60S Ribosomal Subunit Dynamics, mRNA Regulators and TranslationEukaryotic protein synthesis is predominantly regulated at the initiation stage by controlling the function of eukaryotic initiation factors (eIFs) and by regulating the fitness and availability of ribosomes. There are hundreds of accessory 60S maturation factors. Our recent work uncovered a novel signaling mechanism that regulates 60S ribosomal availability and translational rates in response to nutrient stress that is dependent on the accessory factor eIF6. We are currently investigating the structure-function relations of 60S ribosomal maturation factors pre- and post-maturation. We are also focussed on the mechanism of action of mRNA binding oncofetal family of proteins: IMP1 and IMP3. These efforts will help to identify novel targets that will provide parallel or alternate means for cancer therapeutics and for treatment of ribosomopathies such as Shwachman-Diamond-Syndrome.
DNA Repair Mechanisms and
Genomic stability is integral to maintaining cellular fitness and survival. Homologous recombination (HR)-mediated repair of DNA strand breaks is crucial for the maintenance of genomic stability. It is imperative that HR is tightly regulated to ensure that spurious HR or insufficient HR response does not lead to erroneous repair and chromosomal rearrangements. We have recently uncovered novel regulation of HR mediators (RPA, RAD52, BRCA2) specifically in mitosis that plays an important role in maintaining chromosome segregation fidelity. Future studies will aim to understand the cell cycle context-dependent preferential selection of certain repair pathways and its deregulation in disease.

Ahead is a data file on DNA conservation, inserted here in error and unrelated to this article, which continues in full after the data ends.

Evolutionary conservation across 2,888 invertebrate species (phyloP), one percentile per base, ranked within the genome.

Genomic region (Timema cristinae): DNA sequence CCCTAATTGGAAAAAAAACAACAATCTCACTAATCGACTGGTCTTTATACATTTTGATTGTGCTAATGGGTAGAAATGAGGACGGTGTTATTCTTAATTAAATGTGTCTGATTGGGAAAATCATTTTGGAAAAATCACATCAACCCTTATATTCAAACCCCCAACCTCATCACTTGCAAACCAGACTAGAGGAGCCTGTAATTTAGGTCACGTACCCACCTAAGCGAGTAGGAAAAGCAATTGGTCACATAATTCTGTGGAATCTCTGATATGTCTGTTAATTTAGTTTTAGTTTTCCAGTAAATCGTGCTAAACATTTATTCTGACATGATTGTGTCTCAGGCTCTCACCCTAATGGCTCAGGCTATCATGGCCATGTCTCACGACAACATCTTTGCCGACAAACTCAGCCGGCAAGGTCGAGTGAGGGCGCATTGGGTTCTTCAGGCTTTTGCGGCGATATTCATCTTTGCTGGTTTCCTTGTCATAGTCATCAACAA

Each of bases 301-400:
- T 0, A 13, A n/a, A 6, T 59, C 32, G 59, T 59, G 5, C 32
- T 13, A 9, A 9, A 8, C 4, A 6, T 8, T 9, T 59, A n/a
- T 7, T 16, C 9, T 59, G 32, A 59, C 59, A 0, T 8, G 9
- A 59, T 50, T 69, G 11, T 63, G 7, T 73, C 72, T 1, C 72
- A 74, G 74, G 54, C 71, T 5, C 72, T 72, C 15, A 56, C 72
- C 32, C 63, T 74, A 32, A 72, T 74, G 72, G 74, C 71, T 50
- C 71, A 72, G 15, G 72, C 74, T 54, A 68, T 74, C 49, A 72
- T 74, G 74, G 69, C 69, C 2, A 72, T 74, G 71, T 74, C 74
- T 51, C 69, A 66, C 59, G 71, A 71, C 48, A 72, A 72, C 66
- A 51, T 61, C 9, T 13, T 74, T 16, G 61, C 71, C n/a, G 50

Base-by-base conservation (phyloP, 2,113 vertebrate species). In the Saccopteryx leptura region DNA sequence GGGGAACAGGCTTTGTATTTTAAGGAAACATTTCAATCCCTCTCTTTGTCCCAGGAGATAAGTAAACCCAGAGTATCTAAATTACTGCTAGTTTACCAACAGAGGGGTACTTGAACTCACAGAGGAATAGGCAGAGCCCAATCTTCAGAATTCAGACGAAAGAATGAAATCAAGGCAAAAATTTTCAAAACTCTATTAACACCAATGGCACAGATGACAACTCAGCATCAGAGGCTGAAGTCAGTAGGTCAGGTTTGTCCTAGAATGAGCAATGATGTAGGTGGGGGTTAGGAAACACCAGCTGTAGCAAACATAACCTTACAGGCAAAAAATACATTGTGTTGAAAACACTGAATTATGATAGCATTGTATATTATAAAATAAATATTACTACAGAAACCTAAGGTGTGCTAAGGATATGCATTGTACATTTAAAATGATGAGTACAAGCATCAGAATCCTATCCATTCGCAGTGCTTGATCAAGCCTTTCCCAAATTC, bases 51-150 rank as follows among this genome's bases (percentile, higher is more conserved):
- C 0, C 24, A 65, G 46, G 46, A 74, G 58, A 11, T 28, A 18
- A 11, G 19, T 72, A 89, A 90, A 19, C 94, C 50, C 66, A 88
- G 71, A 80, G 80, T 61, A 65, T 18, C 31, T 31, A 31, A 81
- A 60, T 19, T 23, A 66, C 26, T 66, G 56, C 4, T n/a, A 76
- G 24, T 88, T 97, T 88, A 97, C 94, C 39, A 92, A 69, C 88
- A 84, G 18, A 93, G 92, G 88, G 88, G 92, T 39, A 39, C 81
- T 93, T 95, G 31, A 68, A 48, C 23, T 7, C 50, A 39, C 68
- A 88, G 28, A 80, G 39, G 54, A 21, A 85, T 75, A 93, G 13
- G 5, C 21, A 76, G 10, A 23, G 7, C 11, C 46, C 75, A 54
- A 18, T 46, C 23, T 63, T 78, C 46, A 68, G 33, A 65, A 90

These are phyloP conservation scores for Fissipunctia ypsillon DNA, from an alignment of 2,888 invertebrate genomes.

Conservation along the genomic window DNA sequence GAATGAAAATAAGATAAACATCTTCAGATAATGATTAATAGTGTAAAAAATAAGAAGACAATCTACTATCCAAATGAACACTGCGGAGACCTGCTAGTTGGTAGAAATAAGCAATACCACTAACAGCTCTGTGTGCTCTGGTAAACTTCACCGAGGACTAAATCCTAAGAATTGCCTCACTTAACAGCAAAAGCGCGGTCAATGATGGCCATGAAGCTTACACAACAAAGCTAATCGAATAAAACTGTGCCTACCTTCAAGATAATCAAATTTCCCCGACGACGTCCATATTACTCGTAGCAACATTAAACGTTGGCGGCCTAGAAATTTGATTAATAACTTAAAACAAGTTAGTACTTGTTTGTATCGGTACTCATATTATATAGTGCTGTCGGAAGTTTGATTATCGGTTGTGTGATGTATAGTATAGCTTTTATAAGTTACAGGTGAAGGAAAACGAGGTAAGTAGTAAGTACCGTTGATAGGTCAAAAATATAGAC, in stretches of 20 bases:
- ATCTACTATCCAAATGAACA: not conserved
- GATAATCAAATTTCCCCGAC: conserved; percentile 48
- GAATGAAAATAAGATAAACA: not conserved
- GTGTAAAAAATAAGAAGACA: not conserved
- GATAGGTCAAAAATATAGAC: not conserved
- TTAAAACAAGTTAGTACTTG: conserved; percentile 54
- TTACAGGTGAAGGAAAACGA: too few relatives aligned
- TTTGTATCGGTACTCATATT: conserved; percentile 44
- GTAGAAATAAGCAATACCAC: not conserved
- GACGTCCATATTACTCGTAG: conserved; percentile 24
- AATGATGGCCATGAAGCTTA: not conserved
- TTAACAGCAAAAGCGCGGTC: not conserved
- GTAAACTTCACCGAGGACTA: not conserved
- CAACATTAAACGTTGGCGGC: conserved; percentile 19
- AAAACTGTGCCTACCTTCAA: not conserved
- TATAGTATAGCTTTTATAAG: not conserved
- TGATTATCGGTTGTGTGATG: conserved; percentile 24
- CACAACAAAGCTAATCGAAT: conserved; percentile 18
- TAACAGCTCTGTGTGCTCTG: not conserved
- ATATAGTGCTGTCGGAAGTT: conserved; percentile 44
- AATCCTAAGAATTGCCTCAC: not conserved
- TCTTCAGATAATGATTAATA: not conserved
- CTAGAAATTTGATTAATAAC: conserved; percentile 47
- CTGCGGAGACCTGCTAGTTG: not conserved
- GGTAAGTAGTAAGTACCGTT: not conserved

Cancer Signaling Mechanisms
Our research aims to uncover the signaling mechanisms that fuel the rampant growth of cancers and drive the cancer-predisposition of ribosomopathies. Specifically, we are interested in understanding the molecular mechanisms that regulate 60S ribosomal factors and their contributions to translational control and the interplay of DNA repair mechanisms under normal and diseased states including cancer and ribosomopathies. We are also focussed on the mRNA binding oncofetal family of proteins: IMP1 and IMP3 that are exclusively expressed in invasive cancers. We use an array of cellular, molecular, biochemical and in vivo tumor organoid methodologies to address these fundamental mechanistic questions.